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I am fully prepared for the page views of this blog to drop by 50%, because sadly we just lost our most loyal reader, a family friend who even at 90, was the living embodiment of the phrase “Carpe Diem,” (Seize the Day for all you non-English majors).

Speaking of which, for those of you who didn’t know Charlotte Melville, she might sound like a fictional character, but trust me when I say she was the realest person I have ever met. My last correspondence with her (again, it started with a reaction to a blog post) was December 2. In every contact I had with Charlotte, I always learned something (and often something extraordinary about her). In this latest instance, it was that she had once performed in Gilbert and Sullivan productions in Philadelphia during the 1930s. She was returning to her home in Bristol, PA mid-month from an extended stay with daughter Ann and husband Jeff, who currently live in Budapest working for the foreign service. Everyone would be home for Christmas. She was already planning her next international excursion, to Burma in the fall of 2013. Unfortunately, a few days upon her arrival here, Charlotte suffered a stroke, followed by a brain hemorrhage on Sunday. Very early Thursday morning, she died at home surrounded by her family.

If Dos Equis beer had a “Most Interesting Woman in the World,” Charlotte would be her. Everything about Charlotte was fascinating, starting with growing up in a privileged family in Bristol, a descendant of the founder of the D. Landreth Seed Company, which began in 1784 and introduced to the United States the Zinnia, the white potato, various tomato varieties, and Bloomsdale Spinach. Landreth remains in operation under non-family ownership as the oldest seed house and the fifth oldest corporation in America.

Charlotte's family founded the D. Landreth Seed Company, the oldest seedhouse in America.

Charlotte's family founded the D. Landreth Seed Company, the oldest seedhouse in America.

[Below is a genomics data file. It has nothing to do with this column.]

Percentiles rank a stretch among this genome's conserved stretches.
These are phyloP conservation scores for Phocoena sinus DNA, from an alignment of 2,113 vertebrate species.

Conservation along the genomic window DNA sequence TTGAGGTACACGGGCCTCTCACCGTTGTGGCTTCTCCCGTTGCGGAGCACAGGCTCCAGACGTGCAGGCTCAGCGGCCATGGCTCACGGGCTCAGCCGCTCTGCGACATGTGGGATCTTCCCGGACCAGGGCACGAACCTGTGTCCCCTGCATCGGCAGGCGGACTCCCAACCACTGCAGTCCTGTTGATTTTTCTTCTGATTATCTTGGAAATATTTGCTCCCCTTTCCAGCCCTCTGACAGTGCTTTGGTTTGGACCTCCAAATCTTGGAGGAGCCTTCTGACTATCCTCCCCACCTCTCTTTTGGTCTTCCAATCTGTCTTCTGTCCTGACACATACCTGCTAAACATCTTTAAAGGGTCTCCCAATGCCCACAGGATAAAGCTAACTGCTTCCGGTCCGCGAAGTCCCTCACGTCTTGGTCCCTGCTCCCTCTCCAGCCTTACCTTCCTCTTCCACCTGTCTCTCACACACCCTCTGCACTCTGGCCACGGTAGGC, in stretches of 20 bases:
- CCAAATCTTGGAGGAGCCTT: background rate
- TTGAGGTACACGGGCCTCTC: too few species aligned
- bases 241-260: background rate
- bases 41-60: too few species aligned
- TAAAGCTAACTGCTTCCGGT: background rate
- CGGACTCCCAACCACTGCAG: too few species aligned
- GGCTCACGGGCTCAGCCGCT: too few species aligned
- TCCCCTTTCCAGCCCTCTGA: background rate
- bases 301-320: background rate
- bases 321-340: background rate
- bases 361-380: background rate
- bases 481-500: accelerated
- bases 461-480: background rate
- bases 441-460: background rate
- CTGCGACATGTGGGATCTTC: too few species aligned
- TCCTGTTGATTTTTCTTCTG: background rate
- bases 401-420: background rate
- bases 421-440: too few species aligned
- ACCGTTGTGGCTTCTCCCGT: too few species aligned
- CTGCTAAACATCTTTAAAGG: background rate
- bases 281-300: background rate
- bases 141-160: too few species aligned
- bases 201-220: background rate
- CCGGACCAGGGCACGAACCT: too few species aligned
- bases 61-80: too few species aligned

Early on, Charlotte developed an appreciation for just how wide and diverse Planet Earth is, and she became a global traveler abroad and a hostess with the mostest at home, welcoming foreign visitors to this country through various organizations. At times, she seemed like she knew everyone in every country, on every continent. This last trip at age 90 included the following itinerary: Croatia, Italy, Germany, the Czech Republic, Slovakia, Slovenia, and to celebrate her birthday, a gondola ride in Venice.

Despite a Social Register type upbringing, Charlotte eschewed luxury accommodations for hostels, huts, and the homes of her many contacts. For instance, last summer in Lublijana, Slovenia, she stayed in a prison converted into a youth hostel. Despite roughing it, Charlotte had very few unpleasant travel surprises — one of the few was finding herself behind the Iron Curtain during a Soviet crackdown  in 1968.

Charlotte was a force of nature, proving that if you rest, you rust. Every morning, she took a long, brisk walk with her good friend, Herta Mackay. If you were a friend of Charlotte, you knew that she never stopped talking or walking. Energy drinks would be lost on her because she had so much natural get-up-and-go.

There wasn’t anything she wasn’t curious about, from history, to culture, to politics. When she was home, she wrote travel articles for the Bristol Pilot community newspaper. She attended meetings, outings, and lectures. She kept in touch with a myriad of fellow travelers, old friends, new friends, and personal acquaintances.